Life in School - and Beyond             November, 2009

 

note:  This was written more than ten years ago, when I began teaching full time in China. Some slight editing and updating.  My students were all undergrads in business, marketing, civil engineering, or urban planning.  These notes are early observations on student life at ZUST in Hangzhou.  I can't say this email feels inaccurate years later.   Life goes on, in and out of school, but the beat goes on, too - stress upon stress, and not stress of one's own making.   Smoking and environmental cancer are big contributors to early death.  But stress is also an environmental constant.

The middle class Chinese diet is full of the stuff that doctors in the US tell us we should eat- lots of fish, lots of vegetables, fruit, a little liquor (ok, maybe not a little), a little meat, nuts, grains.  But adult Chinese die at about the same rate as Americans, and now, from mostly the same causes - heart, and cancer.  Why don’t Chinese people live forever?

The National Day Singing Competition - Zhejiang University of Science and Technology, September, 2009

 note:  this post is from 2009, a few weeks after I came to ZUST to teach full time and I was still awed by most everything.  As it turns out, there were no more singing day competitions. This one was part of the celebrations of 60 years since the founding of the PRC.  Still, an impressive event.

One of the emcees wore a black tuxedo with diamond -  I wanted to say rhinestone- studs along the collar and piping.   The other wore a white tux with black piping.  The women emcees wore serious prom type dresses, or serious I-am-a-grownup-take-me-out-dancing dresses- a slinky reflective gold long dress for one, a more demure white for the other. 

An Evening in Middle Class Life        October, 2009

There is a pattern in the west of seizing on negative China stories as definitive proof than revolution, or collapse, or the Second Coming are just around the corner.   Debt and moral vacuum and lack of trust and cheating.  But China is a big country, with a big middle class that is vested in ongoing stability.  This is just a dinner story from ten years ago, with government friends from Hangzhou and Shaoxing.  This is just middle class people relaxing and enjoying the holiday. 

This story is also about middle class CCP members, and such an observation seems sorely overlooked in most discussions of China's future.  I have no systematic data, but my educated guess is that a Venn diagram of Chinese middle class - however you wish to define them - would show great overlap with CCP membership.  There are about 90 million CCP members.  With some dual member households, let's speculate that comes to 60 million households.  These are the people holding nearly all government jobs, heading up non-government organizations, teaching in high schools and universities, and owning many small and large businesses.  Let's give those 60 million households one child and a grandparent or two, or four, and that is roughly the same as the size of the middle class.  CCP is the middle class, and when writers talk about emerging democracy and civil society and middle class demands for voice, we should remember who we are talking about.  The CCP is the bourgeoisie.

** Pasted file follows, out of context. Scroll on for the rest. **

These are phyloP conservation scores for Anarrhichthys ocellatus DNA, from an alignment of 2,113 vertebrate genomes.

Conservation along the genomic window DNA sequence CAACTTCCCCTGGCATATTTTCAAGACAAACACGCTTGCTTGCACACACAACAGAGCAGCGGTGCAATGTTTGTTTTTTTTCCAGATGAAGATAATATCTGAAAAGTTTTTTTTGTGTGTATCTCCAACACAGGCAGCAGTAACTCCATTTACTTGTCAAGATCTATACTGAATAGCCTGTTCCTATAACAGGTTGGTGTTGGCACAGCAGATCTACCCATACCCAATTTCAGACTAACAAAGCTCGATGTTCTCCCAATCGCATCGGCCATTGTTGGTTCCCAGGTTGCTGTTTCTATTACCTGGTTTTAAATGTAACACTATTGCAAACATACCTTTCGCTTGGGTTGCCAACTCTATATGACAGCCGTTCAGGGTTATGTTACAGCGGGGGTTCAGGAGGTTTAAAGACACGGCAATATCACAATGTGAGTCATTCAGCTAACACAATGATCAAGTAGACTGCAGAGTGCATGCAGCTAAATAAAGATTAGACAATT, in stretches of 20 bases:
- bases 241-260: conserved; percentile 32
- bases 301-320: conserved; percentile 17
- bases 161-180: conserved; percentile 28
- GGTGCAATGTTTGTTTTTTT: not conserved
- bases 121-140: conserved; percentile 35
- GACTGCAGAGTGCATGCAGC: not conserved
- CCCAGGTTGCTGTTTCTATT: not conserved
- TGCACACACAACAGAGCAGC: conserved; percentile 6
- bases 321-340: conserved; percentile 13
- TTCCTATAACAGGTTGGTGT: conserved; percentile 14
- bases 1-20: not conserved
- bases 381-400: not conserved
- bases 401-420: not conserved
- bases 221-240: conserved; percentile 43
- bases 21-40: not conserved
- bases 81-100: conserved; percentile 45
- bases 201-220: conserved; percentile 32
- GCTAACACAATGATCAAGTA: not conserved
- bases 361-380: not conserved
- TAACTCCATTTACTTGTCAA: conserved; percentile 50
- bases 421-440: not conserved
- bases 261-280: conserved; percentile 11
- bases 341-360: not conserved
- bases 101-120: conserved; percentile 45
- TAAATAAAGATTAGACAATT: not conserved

Are you getting hammered from the typhoon?   The constant question from the US in fall of 2015 …

 Hangzhou, Xihu District, Shui Mu Qing Hua residential development.  Reporting from the front.  On the fifth floor.

Liu hé lu, the street right outside the school and our apartment complex, was flooded today. That is the only exit from our development.  Late in the day, there was occasional traffic in each direction in the west bound lanes only; a few of the brave drivers who made the attempt did not stall or get flooded out.  Other major local streets were also flooded, and closed.  There is no other way in or out of our development, and all the other developments to the west of us.  The thousands of us were stranded, at least for the rest of the day. The street floods a couple of time a year anyway, so this was not unexpected. 

Source: Englishsina.com

Source:  chinadaily.com.cn

Enyce and guanxi and ... chen dongfan               Fall, 2009

 

Note – this was a couple of months after I began teaching full time in Hangzhou, so I was being sensitive to … everything.  Food, clothes, manners.

 

Ju la, or as it is sometimes written, Ru la, is an American-sixties style restaurant in the hills of Hangzhou. Chinese food, Chinese patrons, but the design is all exposed and rough-cut wood, with American nineteen-fifties advertising posters on the walls and tables that are enormous rough hewn blocks.  It is very popular, especially on Sundays.  It is a custom to go to a restaurant on Sunday, take a table, and spend two or three hours or more eating and drinking and talking.  No waiters hustling you out as you take your first bite of dessert.  It is Sunday, the one day of rest.

Ju ra       Trip Advisor - Restaurants Hangzhou

 

The Mysterious Parking Garage Market   

 

Tea party activists and Randians and market fundamentalist miss some things about the real world.   One is the distinction between free markets and competitive markets.  Free markets are for one-off deals with buyers and sellers who don’t know each other, have equal power in the market, will not see each other again, and don’t convey any information about the transaction to the rest of the market.  One-off deals are the métier for people like our current dear leader.  Except for the equal power in the marketplace bit.

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